Managed availability is the integration of built-in, active monitoring and the Exchange 2013 high availability platform. With managed availability, the system can make a determination on when to fail over a database based on service health. Managed availability is an internal infrastructure that's deployed on the Client Access and Mailbox server roles in Exchange 2013. Managed availability includes three main asynchronous components that are constantly doing work. The first component is the probe engine, which is responsible for taking measurements on the server and collecting data. The results of those measurements flow into the second component, the monitor. The monitor contains all of the business logic used by the system based on what is considered healthy on the data collected. Similar to a pattern recognition engine, the monitor looks for the various different patterns on all the collected measurements, and then it decides whether something is considered healthy. Finally, there is the responder engine, which is responsible for recovery actions. When something is unhealthy, the first action is to attempt to recover that component. This could include multi-stage recovery actions; for example, the first attempt may be to restart the application pool, the second may be to restart the service, the third attempt may be to restart the server, and the subsequent attempt may be to take the server offline so that it no longer accepts traffic. If the recovery actions are unsuccessful, the system escalates the issue to a human through event log notifications.
Managed availability is implemented in the form of two services:
- Exchange Health Manager Service (MSExchangeHMHost.exe) This is a controller process that's used to manage worker processes. It's used to build, execute, and start and stop the worker process as needed. It's also used to recover the worker process in case that process crashes, to prevent the worker process from being a single point of failure.
- Exchange Health Manager Worker process (MSExchangeHMWorker.exe) This is the worker process that's responsible for performing the runtime tasks.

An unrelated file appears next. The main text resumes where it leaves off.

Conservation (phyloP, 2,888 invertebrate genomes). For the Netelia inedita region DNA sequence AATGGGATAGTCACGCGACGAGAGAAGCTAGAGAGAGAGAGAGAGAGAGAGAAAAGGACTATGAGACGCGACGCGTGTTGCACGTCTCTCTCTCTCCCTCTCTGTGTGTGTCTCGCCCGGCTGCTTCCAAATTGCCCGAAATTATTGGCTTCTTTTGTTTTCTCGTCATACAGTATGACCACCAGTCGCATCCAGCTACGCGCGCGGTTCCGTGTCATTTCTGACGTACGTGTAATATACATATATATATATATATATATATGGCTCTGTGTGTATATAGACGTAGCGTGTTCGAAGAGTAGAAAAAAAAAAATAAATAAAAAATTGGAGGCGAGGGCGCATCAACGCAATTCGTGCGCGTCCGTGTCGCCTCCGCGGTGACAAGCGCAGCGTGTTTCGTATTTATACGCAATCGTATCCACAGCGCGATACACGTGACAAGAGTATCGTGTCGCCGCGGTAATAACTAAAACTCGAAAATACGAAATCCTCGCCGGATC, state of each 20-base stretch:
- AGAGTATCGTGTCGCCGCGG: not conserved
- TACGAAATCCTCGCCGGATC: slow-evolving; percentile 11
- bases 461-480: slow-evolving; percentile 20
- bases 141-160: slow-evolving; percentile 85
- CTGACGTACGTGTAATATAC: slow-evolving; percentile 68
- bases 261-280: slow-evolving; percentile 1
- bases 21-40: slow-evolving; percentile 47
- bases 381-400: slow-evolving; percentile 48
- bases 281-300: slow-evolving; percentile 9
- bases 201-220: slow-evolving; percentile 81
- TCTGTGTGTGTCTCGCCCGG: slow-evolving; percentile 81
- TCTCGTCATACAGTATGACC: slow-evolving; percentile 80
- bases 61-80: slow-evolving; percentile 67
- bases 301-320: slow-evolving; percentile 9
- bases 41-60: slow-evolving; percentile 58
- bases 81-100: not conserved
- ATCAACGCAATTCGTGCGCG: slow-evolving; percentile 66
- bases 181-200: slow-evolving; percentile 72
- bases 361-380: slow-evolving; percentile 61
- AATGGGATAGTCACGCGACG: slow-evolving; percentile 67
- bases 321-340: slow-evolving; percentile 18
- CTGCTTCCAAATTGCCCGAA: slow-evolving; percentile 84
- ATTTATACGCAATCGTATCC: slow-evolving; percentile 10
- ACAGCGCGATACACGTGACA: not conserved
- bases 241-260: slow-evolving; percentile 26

Managed availability uses persistent storage to perform its functions:
XML configuration files are used to initialize the work item definitions during startup of the worker process.
The registry is used to store runtime data, such as bookmarks.
The crimson channel event log infrastructure is used to store the work item results.
For more information about managed availability, see Monitoring Database Availability Groups.
Although the storage improvements in Exchange 2013 are designed primarily for just a bunch of disks (JBOD) configurations, they're available for use by all supported storage configurations. One such feature is the ability to host multiple databases on the same volume. This feature is about Exchange optimizing for large disks. These optimizations result in a much more efficient use of large disks in terms of capacity, IOPS, and reseed times, and they're meant to address the challenges associated with running in a JBOD storage configuration:
Database sizes must be manageable.
Reseed operations must be fast and reliable.
Although storage capacity is increasing, IOPS aren't.
Disks hosting passive database copies are underutilized in terms of IOPS.
Lagged copies have asymmetric storage requirements.
Limited agility exists to recover from low disk space conditions.
The trend of increasing storage capacity is continuing, with 8-terabyte drives expected to be available soon. When using 8-terabyte drives in conjunction with the Exchange maximum database size best practices guidelines (2 terabytes), you would waste more than 5 terabytes of disk space. One solution would be to simply grow the databases larger, but that inhibits manageability because it introduces long reseed times, including in some cases, operationally unmanageable reseed times, and the reliability of copying that amount of data over the network is compromised.
In addition, in the Exchange 2010 model, the disk storing a passive copy is underutilized in terms of IOPS. In the case of a lagged passive copy, not only is the disk underutilized in terms of IOPS, but it's also asymmetric in terms of its size, relative to the disks used to store the active and non-lagged passive copies.